Lion-fountain in the main courtyard of the Gallo-Roman villa at Anthée

(1st-) 2nd century PCN

Pierre d’Euville (Meuse, France

76cm – W. 84cm – D. 35cm

Namur Archaeological Museum

Property of the Société archéologique de Namur

Classified on 9 June 2017

copyright : © AWaP

This statue of a lion was discovered in the Villa du Grand Bon Dieu in Anthée (Onhaye), during excavations carried out between 1863 and 1872 by Canon Charles Grosjean for the Société archéologique de Namur. This aristocratic rural residence belonged to the type of large villa with multiple pavilions in a row, typical of the Gallic provinces. Covering an area of 12 hectares in its last state, the main building was lined, probably during the 2nd century AD, with a luxurious architectural décor of Belgian marble and marble limestone. A pressurised hydraulic system supplied at least two thermal suites and outdoor water features, including the fountain-statue.

The work represents a lion in the round, its head raised and its hindquarters erect. A duct runs through it, starting under the torso and ending in the mouth. The mane, clawed paws and tail wrapped around the ankle are particularly well rendered. The material chosen is Euville stone, a Jurassic limestone quarried from the coasts of the Meuse in French Lorraine and used mainly for exterior decorations. The subject was inspired by the symbolic concept of the garden in the Mediterranean world. The image of the lion mirroring the water echoes the regenerative flooding of the Nile during the passage under the sign of the lion, as described by Plutarch (1st-2nd centuries AD).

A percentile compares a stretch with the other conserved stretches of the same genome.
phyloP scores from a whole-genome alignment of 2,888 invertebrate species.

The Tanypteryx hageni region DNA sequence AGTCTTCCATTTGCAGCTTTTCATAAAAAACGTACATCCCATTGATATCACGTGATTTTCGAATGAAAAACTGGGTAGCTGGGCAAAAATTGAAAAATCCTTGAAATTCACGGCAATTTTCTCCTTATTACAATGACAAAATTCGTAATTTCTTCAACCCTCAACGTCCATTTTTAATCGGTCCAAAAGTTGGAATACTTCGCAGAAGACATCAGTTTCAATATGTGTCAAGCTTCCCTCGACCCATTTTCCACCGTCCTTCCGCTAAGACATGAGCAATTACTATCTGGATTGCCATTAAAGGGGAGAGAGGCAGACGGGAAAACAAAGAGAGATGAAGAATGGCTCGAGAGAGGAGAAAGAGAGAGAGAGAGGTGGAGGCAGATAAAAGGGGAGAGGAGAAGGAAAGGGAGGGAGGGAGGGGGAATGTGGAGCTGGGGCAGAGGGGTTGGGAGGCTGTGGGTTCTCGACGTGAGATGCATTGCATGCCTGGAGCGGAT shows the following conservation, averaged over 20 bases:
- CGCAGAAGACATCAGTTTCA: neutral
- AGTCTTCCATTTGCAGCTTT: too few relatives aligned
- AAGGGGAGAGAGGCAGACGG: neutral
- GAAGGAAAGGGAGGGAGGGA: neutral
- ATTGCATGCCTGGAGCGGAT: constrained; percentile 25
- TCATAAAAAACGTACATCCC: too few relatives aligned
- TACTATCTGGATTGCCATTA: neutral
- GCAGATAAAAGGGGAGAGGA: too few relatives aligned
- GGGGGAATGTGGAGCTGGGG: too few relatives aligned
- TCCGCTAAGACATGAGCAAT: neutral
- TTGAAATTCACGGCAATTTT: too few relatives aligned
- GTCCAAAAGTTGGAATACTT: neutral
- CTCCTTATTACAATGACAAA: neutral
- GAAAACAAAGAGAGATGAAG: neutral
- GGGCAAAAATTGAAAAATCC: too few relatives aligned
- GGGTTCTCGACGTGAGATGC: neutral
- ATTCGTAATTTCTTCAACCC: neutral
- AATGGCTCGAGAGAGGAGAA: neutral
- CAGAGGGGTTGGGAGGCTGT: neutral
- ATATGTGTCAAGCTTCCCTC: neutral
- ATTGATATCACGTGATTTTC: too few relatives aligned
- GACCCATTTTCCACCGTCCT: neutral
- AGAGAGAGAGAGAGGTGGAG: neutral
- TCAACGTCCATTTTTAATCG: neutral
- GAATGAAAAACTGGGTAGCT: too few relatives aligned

While the animal attitude reminds us of certain funerary sculptures from the 1st and 2nd centuries in Gaul and the Germanies, the stocky shape of its muzzle and the treatment of its mane, divided by a stripe above the middle of the forehead, suggest that it is stylistically linked to a series of funerary sculptures from northern Italy. There are no parallels in the city of Tongeren and no fountain lions of this quality in neighbouring cities. In the Villa d’Anthée, this crouching lion was certainly intended to enliven the square bluestone ornamental pool in front of the eastern façade of the main building, in a play of black and white contrasts that was very popular in the Roman period.

The Anthée lion is a rare and high-quality piece, distinguished by its refined style, consistent workmanship and state of preservation. The lion size and drinking attitude make it an unicum in the history of ancient art in northern Gaul.

copyright: CC BY 4.0 KIK-IRPA, Brussels, X132536, 38, 42, 45

Authors: Catherine Coquelet and Laurent Verslype.


DEL MARMOL E., “Villa d’Anthée”, in Annals of the Archaeological Society of Namur, 14, 1877, pp. 165-194 and 15, 1881, pp. 1-40.

DESSALES H., Water sharing. Fountains and hydraulic distribution in Western domestic architecture, Rome, 2013 (Library of the French School of Rome, 351).

MARINI CALVANI M., “Leoni funerari romani in Italia”, in Bolletino d’arte, 6, 1980, pp. 7-14.

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